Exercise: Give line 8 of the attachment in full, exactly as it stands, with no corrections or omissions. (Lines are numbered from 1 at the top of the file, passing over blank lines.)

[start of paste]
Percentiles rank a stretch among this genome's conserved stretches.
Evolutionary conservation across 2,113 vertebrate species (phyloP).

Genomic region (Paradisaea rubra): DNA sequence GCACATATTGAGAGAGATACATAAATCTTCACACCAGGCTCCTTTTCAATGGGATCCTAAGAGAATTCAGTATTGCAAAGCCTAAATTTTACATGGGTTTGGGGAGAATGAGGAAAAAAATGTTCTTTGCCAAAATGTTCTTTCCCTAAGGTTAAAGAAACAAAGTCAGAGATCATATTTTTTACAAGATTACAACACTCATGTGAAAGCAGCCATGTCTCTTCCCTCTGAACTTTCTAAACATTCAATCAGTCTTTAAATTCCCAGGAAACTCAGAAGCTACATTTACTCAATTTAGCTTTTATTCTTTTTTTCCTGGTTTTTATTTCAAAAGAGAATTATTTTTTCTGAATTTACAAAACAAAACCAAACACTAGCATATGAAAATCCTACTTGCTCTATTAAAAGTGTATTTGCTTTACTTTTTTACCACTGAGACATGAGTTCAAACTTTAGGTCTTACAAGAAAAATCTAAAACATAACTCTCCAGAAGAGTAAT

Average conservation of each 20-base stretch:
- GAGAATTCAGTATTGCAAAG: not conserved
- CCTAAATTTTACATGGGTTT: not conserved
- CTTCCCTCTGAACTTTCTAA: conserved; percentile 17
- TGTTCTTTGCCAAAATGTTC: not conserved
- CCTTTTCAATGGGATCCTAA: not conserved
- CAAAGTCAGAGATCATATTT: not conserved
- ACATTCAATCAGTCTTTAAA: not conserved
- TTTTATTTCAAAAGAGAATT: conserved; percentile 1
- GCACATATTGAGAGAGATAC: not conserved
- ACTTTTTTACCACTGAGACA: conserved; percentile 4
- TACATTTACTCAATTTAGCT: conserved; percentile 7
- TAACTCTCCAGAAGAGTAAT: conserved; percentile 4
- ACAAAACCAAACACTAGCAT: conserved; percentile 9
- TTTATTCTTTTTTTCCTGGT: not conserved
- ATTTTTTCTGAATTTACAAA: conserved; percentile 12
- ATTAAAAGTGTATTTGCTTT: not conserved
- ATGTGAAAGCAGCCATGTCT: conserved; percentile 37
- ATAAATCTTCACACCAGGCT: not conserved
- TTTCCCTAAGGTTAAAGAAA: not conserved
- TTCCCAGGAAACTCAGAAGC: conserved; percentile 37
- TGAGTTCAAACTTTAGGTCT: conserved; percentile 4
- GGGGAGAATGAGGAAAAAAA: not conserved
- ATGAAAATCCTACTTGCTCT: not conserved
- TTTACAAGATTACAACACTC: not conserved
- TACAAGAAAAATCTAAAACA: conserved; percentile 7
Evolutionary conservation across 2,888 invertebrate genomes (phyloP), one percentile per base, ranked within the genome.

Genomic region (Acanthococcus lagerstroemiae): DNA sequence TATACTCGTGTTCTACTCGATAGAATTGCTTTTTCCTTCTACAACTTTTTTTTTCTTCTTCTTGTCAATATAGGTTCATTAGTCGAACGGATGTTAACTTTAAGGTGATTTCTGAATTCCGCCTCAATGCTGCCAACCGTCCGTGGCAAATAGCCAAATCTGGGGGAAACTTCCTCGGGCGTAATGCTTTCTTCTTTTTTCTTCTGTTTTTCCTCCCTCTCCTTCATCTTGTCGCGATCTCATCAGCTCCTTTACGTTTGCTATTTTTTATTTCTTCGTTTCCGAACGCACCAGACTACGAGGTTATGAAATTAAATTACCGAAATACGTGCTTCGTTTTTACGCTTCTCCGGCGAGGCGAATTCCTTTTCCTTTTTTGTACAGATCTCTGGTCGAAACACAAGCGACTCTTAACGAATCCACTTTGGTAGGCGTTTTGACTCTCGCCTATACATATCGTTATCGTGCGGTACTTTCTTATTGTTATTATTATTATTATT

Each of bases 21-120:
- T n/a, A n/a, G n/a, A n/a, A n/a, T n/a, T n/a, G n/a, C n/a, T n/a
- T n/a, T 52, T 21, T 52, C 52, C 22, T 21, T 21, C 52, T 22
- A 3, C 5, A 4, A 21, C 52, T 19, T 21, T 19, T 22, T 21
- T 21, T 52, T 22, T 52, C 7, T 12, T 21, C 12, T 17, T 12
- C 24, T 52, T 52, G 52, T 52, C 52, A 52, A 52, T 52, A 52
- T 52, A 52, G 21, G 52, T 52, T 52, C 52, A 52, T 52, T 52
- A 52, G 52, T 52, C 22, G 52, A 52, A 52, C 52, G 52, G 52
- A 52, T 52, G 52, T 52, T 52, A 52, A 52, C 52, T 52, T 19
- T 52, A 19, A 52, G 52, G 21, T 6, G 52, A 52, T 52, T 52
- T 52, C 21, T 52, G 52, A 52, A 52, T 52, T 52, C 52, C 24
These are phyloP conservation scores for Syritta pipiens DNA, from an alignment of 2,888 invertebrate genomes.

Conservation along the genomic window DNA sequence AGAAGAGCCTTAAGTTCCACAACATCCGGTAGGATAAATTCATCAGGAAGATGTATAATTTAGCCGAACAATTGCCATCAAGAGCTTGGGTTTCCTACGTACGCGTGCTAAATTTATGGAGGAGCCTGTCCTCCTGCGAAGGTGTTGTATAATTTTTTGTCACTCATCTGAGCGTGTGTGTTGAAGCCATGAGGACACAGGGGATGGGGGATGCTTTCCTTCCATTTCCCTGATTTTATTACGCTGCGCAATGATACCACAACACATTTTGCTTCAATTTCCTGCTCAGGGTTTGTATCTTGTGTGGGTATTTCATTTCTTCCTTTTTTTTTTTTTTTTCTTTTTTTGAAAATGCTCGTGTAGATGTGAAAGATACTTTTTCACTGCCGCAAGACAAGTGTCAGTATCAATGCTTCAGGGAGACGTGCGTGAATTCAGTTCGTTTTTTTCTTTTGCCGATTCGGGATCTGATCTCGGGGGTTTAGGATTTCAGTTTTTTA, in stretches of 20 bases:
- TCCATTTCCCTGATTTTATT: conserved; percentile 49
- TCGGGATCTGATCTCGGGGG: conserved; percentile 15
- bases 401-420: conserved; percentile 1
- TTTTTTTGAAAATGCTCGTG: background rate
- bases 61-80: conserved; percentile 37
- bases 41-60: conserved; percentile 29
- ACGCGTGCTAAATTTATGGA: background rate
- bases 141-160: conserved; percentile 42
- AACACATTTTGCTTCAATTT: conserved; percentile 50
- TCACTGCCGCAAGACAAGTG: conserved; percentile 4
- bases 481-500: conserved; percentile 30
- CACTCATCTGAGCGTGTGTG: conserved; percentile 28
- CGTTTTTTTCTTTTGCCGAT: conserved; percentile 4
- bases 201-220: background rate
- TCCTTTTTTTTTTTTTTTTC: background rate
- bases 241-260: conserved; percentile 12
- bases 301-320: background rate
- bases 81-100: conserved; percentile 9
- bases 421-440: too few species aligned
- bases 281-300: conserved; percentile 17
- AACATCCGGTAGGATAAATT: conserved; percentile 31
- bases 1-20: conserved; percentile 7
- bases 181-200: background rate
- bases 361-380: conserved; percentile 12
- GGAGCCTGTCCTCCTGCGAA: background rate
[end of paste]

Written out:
- TGTTCTTTGCCAAAATGTTC: not conserved